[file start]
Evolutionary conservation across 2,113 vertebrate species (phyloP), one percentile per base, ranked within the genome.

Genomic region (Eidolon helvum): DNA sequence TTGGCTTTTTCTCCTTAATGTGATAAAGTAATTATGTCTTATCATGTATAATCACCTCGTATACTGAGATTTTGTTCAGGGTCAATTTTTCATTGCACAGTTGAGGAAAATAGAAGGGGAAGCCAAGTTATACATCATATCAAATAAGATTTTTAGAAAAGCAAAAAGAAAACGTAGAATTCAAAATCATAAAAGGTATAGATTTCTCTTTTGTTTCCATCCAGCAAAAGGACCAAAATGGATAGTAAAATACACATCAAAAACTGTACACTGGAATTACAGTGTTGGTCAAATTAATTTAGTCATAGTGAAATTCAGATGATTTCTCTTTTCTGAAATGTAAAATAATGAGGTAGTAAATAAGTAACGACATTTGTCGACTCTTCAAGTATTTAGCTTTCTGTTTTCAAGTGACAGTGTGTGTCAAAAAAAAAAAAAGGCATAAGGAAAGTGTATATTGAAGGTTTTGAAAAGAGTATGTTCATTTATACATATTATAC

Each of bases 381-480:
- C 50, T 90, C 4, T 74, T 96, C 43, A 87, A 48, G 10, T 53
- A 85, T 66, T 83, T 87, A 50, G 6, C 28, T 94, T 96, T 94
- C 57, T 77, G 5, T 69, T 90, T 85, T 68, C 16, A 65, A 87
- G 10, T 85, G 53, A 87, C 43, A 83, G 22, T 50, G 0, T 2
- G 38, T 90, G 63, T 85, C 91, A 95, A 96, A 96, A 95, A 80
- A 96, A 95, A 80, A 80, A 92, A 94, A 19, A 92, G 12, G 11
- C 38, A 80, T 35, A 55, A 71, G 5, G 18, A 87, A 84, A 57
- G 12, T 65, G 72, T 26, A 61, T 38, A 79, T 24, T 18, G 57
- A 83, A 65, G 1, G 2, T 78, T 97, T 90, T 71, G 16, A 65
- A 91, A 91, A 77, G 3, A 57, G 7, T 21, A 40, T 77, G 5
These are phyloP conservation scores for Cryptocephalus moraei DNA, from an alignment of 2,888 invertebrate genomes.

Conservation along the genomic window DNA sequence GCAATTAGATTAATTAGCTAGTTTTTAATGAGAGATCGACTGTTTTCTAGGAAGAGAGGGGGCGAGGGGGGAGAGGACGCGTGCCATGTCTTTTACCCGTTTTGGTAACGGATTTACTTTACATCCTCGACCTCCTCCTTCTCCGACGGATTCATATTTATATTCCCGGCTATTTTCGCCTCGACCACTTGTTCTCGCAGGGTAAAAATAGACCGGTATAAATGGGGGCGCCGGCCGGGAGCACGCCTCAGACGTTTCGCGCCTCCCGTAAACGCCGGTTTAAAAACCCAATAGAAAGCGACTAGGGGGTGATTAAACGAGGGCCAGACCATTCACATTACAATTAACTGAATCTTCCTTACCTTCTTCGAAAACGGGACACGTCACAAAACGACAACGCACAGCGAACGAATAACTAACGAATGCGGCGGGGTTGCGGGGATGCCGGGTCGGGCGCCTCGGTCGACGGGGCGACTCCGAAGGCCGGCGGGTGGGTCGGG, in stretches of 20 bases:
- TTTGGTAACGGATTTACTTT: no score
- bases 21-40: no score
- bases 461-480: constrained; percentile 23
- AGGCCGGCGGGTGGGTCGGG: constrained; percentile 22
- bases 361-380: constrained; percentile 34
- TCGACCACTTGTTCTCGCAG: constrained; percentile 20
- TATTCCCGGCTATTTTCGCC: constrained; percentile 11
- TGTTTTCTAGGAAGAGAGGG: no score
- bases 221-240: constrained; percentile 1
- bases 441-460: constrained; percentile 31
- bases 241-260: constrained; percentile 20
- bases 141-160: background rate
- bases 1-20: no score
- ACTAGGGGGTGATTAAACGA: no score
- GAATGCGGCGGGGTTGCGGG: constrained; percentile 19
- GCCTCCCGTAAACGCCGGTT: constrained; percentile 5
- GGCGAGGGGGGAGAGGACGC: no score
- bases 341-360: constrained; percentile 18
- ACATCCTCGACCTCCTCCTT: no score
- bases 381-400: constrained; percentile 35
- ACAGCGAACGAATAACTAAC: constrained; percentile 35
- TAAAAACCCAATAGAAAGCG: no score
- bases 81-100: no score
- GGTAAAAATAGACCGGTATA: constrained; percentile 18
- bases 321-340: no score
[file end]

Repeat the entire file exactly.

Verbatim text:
Evolutionary conservation across 2,113 vertebrate species (phyloP), one percentile per base, ranked within the genome.

Genomic region (Eidolon helvum): DNA sequence TTGGCTTTTTCTCCTTAATGTGATAAAGTAATTATGTCTTATCATGTATAATCACCTCGTATACTGAGATTTTGTTCAGGGTCAATTTTTCATTGCACAGTTGAGGAAAATAGAAGGGGAAGCCAAGTTATACATCATATCAAATAAGATTTTTAGAAAAGCAAAAAGAAAACGTAGAATTCAAAATCATAAAAGGTATAGATTTCTCTTTTGTTTCCATCCAGCAAAAGGACCAAAATGGATAGTAAAATACACATCAAAAACTGTACACTGGAATTACAGTGTTGGTCAAATTAATTTAGTCATAGTGAAATTCAGATGATTTCTCTTTTCTGAAATGTAAAATAATGAGGTAGTAAATAAGTAACGACATTTGTCGACTCTTCAAGTATTTAGCTTTCTGTTTTCAAGTGACAGTGTGTGTCAAAAAAAAAAAAAGGCATAAGGAAAGTGTATATTGAAGGTTTTGAAAAGAGTATGTTCATTTATACATATTATAC

Each of bases 381-480:
- C 50, T 90, C 4, T 74, T 96, C 43, A 87, A 48, G 10, T 53
- A 85, T 66, T 83, T 87, A 50, G 6, C 28, T 94, T 96, T 94
- C 57, T 77, G 5, T 69, T 90, T 85, T 68, C 16, A 65, A 87
- G 10, T 85, G 53, A 87, C 43, A 83, G 22, T 50, G 0, T 2
- G 38, T 90, G 63, T 85, C 91, A 95, A 96, A 96, A 95, A 80
- A 96, A 95, A 80, A 80, A 92, A 94, A 19, A 92, G 12, G 11
- C 38, A 80, T 35, A 55, A 71, G 5, G 18, A 87, A 84, A 57
- G 12, T 65, G 72, T 26, A 61, T 38, A 79, T 24, T 18, G 57
- A 83, A 65, G 1, G 2, T 78, T 97, T 90, T 71, G 16, A 65
- A 91, A 91, A 77, G 3, A 57, G 7, T 21, A 40, T 77, G 5
These are phyloP conservation scores for Cryptocephalus moraei DNA, from an alignment of 2,888 invertebrate genomes.

Conservation along the genomic window DNA sequence GCAATTAGATTAATTAGCTAGTTTTTAATGAGAGATCGACTGTTTTCTAGGAAGAGAGGGGGCGAGGGGGGAGAGGACGCGTGCCATGTCTTTTACCCGTTTTGGTAACGGATTTACTTTACATCCTCGACCTCCTCCTTCTCCGACGGATTCATATTTATATTCCCGGCTATTTTCGCCTCGACCACTTGTTCTCGCAGGGTAAAAATAGACCGGTATAAATGGGGGCGCCGGCCGGGAGCACGCCTCAGACGTTTCGCGCCTCCCGTAAACGCCGGTTTAAAAACCCAATAGAAAGCGACTAGGGGGTGATTAAACGAGGGCCAGACCATTCACATTACAATTAACTGAATCTTCCTTACCTTCTTCGAAAACGGGACACGTCACAAAACGACAACGCACAGCGAACGAATAACTAACGAATGCGGCGGGGTTGCGGGGATGCCGGGTCGGGCGCCTCGGTCGACGGGGCGACTCCGAAGGCCGGCGGGTGGGTCGGG, in stretches of 20 bases:
- TTTGGTAACGGATTTACTTT: no score
- bases 21-40: no score
- bases 461-480: constrained; percentile 23
- AGGCCGGCGGGTGGGTCGGG: constrained; percentile 22
- bases 361-380: constrained; percentile 34
- TCGACCACTTGTTCTCGCAG: constrained; percentile 20
- TATTCCCGGCTATTTTCGCC: constrained; percentile 11
- TGTTTTCTAGGAAGAGAGGG: no score
- bases 221-240: constrained; percentile 1
- bases 441-460: constrained; percentile 31
- bases 241-260: constrained; percentile 20
- bases 141-160: background rate
- bases 1-20: no score
- ACTAGGGGGTGATTAAACGA: no score
- GAATGCGGCGGGGTTGCGGG: constrained; percentile 19
- GCCTCCCGTAAACGCCGGTT: constrained; percentile 5
- GGCGAGGGGGGAGAGGACGC: no score
- bases 341-360: constrained; percentile 18
- ACATCCTCGACCTCCTCCTT: no score
- bases 381-400: constrained; percentile 35
- ACAGCGAACGAATAACTAAC: constrained; percentile 35
- TAAAAACCCAATAGAAAGCG: no score
- bases 81-100: no score
- GGTAAAAATAGACCGGTATA: constrained; percentile 18
- bases 321-340: no score